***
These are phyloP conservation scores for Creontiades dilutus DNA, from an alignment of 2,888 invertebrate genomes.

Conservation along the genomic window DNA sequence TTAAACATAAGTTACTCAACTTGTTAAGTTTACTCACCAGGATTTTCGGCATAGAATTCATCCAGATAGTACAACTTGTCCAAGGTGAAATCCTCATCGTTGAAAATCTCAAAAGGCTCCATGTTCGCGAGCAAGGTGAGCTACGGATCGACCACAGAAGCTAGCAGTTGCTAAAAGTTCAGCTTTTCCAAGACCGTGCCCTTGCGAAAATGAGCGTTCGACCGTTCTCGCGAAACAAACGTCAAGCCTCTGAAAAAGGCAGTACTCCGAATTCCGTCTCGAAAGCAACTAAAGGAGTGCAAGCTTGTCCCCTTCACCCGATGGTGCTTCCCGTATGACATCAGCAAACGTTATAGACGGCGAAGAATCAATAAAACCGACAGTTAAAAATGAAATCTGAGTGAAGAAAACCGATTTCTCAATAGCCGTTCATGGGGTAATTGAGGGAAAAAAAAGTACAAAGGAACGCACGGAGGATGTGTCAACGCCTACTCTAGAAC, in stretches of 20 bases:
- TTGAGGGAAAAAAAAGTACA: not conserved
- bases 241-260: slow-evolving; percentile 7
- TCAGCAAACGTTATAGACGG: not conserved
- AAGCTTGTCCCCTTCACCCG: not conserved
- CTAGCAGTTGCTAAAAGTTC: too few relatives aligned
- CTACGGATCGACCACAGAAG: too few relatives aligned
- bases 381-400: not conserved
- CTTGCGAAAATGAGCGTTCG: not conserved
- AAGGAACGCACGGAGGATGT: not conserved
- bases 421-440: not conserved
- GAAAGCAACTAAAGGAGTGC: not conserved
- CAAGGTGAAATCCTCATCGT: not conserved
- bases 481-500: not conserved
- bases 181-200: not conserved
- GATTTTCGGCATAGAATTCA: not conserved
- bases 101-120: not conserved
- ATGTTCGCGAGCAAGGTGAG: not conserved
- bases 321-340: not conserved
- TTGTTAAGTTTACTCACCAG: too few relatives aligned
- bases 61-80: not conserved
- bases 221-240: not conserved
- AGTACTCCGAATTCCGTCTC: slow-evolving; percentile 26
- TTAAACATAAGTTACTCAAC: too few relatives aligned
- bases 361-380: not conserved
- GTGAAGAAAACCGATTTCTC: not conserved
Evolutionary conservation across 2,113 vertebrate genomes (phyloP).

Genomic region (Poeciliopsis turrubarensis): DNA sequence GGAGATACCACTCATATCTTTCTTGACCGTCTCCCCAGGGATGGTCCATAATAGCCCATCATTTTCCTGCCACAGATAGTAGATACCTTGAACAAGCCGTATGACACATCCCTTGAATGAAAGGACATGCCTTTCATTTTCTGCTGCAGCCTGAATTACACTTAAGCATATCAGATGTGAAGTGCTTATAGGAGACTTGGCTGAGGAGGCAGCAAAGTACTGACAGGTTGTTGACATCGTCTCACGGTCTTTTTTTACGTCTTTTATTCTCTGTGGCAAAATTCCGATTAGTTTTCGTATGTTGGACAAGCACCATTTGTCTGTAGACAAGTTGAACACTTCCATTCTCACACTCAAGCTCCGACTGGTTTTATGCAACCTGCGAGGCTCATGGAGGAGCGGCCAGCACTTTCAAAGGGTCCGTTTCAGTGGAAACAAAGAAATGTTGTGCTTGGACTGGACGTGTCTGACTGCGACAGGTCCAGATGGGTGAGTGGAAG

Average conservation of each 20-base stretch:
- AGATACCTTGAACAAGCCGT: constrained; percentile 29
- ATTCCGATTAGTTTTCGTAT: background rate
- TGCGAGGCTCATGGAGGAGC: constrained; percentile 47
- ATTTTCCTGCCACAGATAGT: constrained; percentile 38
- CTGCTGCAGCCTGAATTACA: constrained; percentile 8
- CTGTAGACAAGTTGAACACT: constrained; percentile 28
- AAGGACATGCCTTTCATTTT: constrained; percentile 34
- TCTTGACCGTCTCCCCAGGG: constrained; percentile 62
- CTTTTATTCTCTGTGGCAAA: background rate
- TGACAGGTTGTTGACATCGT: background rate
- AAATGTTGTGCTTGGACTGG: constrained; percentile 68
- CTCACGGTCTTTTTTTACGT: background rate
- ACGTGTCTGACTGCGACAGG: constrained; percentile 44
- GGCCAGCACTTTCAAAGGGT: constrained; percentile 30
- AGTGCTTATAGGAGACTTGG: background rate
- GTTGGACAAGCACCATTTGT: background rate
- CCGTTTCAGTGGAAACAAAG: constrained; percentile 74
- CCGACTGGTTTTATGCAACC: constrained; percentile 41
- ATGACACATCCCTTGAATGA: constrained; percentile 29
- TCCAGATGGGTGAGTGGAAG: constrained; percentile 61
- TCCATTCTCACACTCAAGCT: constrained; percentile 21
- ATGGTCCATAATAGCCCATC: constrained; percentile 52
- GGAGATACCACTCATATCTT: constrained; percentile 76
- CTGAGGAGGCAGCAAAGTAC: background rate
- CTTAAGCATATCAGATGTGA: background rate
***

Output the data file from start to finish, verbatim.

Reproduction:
These are phyloP conservation scores for Creontiades dilutus DNA, from an alignment of 2,888 invertebrate genomes.

Conservation along the genomic window DNA sequence TTAAACATAAGTTACTCAACTTGTTAAGTTTACTCACCAGGATTTTCGGCATAGAATTCATCCAGATAGTACAACTTGTCCAAGGTGAAATCCTCATCGTTGAAAATCTCAAAAGGCTCCATGTTCGCGAGCAAGGTGAGCTACGGATCGACCACAGAAGCTAGCAGTTGCTAAAAGTTCAGCTTTTCCAAGACCGTGCCCTTGCGAAAATGAGCGTTCGACCGTTCTCGCGAAACAAACGTCAAGCCTCTGAAAAAGGCAGTACTCCGAATTCCGTCTCGAAAGCAACTAAAGGAGTGCAAGCTTGTCCCCTTCACCCGATGGTGCTTCCCGTATGACATCAGCAAACGTTATAGACGGCGAAGAATCAATAAAACCGACAGTTAAAAATGAAATCTGAGTGAAGAAAACCGATTTCTCAATAGCCGTTCATGGGGTAATTGAGGGAAAAAAAAGTACAAAGGAACGCACGGAGGATGTGTCAACGCCTACTCTAGAAC, in stretches of 20 bases:
- TTGAGGGAAAAAAAAGTACA: not conserved
- bases 241-260: slow-evolving; percentile 7
- TCAGCAAACGTTATAGACGG: not conserved
- AAGCTTGTCCCCTTCACCCG: not conserved
- CTAGCAGTTGCTAAAAGTTC: too few relatives aligned
- CTACGGATCGACCACAGAAG: too few relatives aligned
- bases 381-400: not conserved
- CTTGCGAAAATGAGCGTTCG: not conserved
- AAGGAACGCACGGAGGATGT: not conserved
- bases 421-440: not conserved
- GAAAGCAACTAAAGGAGTGC: not conserved
- CAAGGTGAAATCCTCATCGT: not conserved
- bases 481-500: not conserved
- bases 181-200: not conserved
- GATTTTCGGCATAGAATTCA: not conserved
- bases 101-120: not conserved
- ATGTTCGCGAGCAAGGTGAG: not conserved
- bases 321-340: not conserved
- TTGTTAAGTTTACTCACCAG: too few relatives aligned
- bases 61-80: not conserved
- bases 221-240: not conserved
- AGTACTCCGAATTCCGTCTC: slow-evolving; percentile 26
- TTAAACATAAGTTACTCAAC: too few relatives aligned
- bases 361-380: not conserved
- GTGAAGAAAACCGATTTCTC: not conserved
Evolutionary conservation across 2,113 vertebrate genomes (phyloP).

Genomic region (Poeciliopsis turrubarensis): DNA sequence GGAGATACCACTCATATCTTTCTTGACCGTCTCCCCAGGGATGGTCCATAATAGCCCATCATTTTCCTGCCACAGATAGTAGATACCTTGAACAAGCCGTATGACACATCCCTTGAATGAAAGGACATGCCTTTCATTTTCTGCTGCAGCCTGAATTACACTTAAGCATATCAGATGTGAAGTGCTTATAGGAGACTTGGCTGAGGAGGCAGCAAAGTACTGACAGGTTGTTGACATCGTCTCACGGTCTTTTTTTACGTCTTTTATTCTCTGTGGCAAAATTCCGATTAGTTTTCGTATGTTGGACAAGCACCATTTGTCTGTAGACAAGTTGAACACTTCCATTCTCACACTCAAGCTCCGACTGGTTTTATGCAACCTGCGAGGCTCATGGAGGAGCGGCCAGCACTTTCAAAGGGTCCGTTTCAGTGGAAACAAAGAAATGTTGTGCTTGGACTGGACGTGTCTGACTGCGACAGGTCCAGATGGGTGAGTGGAAG

Average conservation of each 20-base stretch:
- AGATACCTTGAACAAGCCGT: constrained; percentile 29
- ATTCCGATTAGTTTTCGTAT: background rate
- TGCGAGGCTCATGGAGGAGC: constrained; percentile 47
- ATTTTCCTGCCACAGATAGT: constrained; percentile 38
- CTGCTGCAGCCTGAATTACA: constrained; percentile 8
- CTGTAGACAAGTTGAACACT: constrained; percentile 28
- AAGGACATGCCTTTCATTTT: constrained; percentile 34
- TCTTGACCGTCTCCCCAGGG: constrained; percentile 62
- CTTTTATTCTCTGTGGCAAA: background rate
- TGACAGGTTGTTGACATCGT: background rate
- AAATGTTGTGCTTGGACTGG: constrained; percentile 68
- CTCACGGTCTTTTTTTACGT: background rate
- ACGTGTCTGACTGCGACAGG: constrained; percentile 44
- GGCCAGCACTTTCAAAGGGT: constrained; percentile 30
- AGTGCTTATAGGAGACTTGG: background rate
- GTTGGACAAGCACCATTTGT: background rate
- CCGTTTCAGTGGAAACAAAG: constrained; percentile 74
- CCGACTGGTTTTATGCAACC: constrained; percentile 41
- ATGACACATCCCTTGAATGA: constrained; percentile 29
- TCCAGATGGGTGAGTGGAAG: constrained; percentile 61
- TCCATTCTCACACTCAAGCT: constrained; percentile 21
- ATGGTCCATAATAGCCCATC: constrained; percentile 52
- GGAGATACCACTCATATCTT: constrained; percentile 76
- CTGAGGAGGCAGCAAAGTAC: background rate
- CTTAAGCATATCAGATGTGA: background rate